By Aaron Lommers Herald Writer
MOSES LAKE — It’s been a banner week for Mason Stone.
Last Wednesday, the senior safety and star on the Mountlake Terrace football team for three seasons graduated from high school. The next day he signed an NCAA National Letter of Intent to play football at the University of Idaho. Today, he is in Moses Lake along with many of the best high school football players in Washington preparing for the 49th annual East-West All-State football game.
The game is scheduled for 7 p.m. Friday at Lions Field.
It’s the first time the game has been held in Moses Lake, and just its fourth location ever. It has been held in Spokane three times, once in the Tri-Cities and the rest have been played at Everett Memorial Stadium.
Stone joins 15 other locals playing in the game, as well as Lake Stevens head coach Tom Tri, who will lead the West squad.
Stone began his high school football career at Archbishop Murphy, but something didn’t feel right.
“I grew up in public school pretty much my whole life,” Stone said. “It was just a stretch. I worked hard and everything, but I just thought I would be able to excel more at a public school because it was just the speed I had grown up with and been used to.”
He didn’t see much playing time with the Wildcats, breaking his leg in an early-season game. Rather than stick it out in a place where he wasn’t happy, Stone opted for a new beginning, and transferred to Mountlake Terrace.
Terrace head coach Tony Umayum was happy to welcome Stone, who jumped into the Hawks’ starting lineup in the defensive backfield as a sophomore and made the All-Wesco team on his way to becoming the school’s all-time leader in interceptions.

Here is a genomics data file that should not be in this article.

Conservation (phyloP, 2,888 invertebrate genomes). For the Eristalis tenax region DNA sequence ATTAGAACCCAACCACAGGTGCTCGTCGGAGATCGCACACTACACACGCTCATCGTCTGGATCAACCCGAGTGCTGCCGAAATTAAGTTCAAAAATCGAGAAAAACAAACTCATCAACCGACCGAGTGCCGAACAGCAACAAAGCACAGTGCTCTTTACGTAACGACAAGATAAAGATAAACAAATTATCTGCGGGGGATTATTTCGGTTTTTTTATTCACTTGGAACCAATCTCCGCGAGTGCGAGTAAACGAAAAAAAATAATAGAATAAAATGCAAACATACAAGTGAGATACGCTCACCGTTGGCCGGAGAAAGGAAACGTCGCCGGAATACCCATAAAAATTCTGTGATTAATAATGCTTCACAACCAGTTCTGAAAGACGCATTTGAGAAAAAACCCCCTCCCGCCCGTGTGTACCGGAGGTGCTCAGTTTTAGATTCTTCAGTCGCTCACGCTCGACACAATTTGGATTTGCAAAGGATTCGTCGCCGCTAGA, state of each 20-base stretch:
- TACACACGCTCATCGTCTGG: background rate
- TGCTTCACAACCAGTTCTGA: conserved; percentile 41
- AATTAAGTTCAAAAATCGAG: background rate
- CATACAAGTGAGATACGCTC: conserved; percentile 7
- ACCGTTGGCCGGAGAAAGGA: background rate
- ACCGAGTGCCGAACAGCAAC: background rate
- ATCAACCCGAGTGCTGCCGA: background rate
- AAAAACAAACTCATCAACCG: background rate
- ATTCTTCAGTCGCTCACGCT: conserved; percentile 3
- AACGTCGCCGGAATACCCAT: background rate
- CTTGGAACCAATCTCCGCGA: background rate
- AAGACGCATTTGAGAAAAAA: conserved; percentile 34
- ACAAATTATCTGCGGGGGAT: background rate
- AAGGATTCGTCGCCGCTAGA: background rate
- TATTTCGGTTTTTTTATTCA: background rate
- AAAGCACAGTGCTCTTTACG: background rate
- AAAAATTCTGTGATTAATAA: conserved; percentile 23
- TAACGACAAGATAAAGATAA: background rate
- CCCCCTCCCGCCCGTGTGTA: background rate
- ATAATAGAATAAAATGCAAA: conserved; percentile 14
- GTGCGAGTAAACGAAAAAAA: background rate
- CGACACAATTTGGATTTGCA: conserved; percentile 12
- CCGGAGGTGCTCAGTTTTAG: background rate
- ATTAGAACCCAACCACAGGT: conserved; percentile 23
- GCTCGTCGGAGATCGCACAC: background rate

“Mason is probably as impactful of a young transfer as you’re going to get,” Umayum said. “It was a pretty nice boost to our program, which had graduated a pretty nice senior class the year before he showed up — (a class that) took us to the playoffs. Then he shows up as a transfer from Archbishop Murphy and steps right in his sophomore season.”
Stone hopes to have the same kind of impact with the Vandals — but it won’t come next season. He has been forced to greyshirt his freshman season because he wasn’t among the first 25 recruits in his class to sign. Under NCAA rules, Stone can train, but not practice with the team or play in games. He does, however, maintain his year of eligibility and the ability to redshirt in another year if he and the Vandals so choose.
“I think it is actually more to my advantage to build up and train before I step on the field,” he said. “I get to see what the other guys my age are going through and the struggles they’re having and I can use that to my advantage. And I can ease into school without having to be playing in games. I can just learn from everybody else and see where they are struggling and make sure I don’t struggle with that same stuff.”
His high school coach agreed.
“Actually, I think it is really going to help him,” Umayum said. “The fact that he will be able to get acclimated to college life and school and be able to work out and hopefully gain some weight and still have his four years of eligibility, I see him someday really helping out.”
Aaron Lommers covers prep sports for The Herald. Follow him on twitter @aaronlommers and contact him at firstname.lastname@example.org.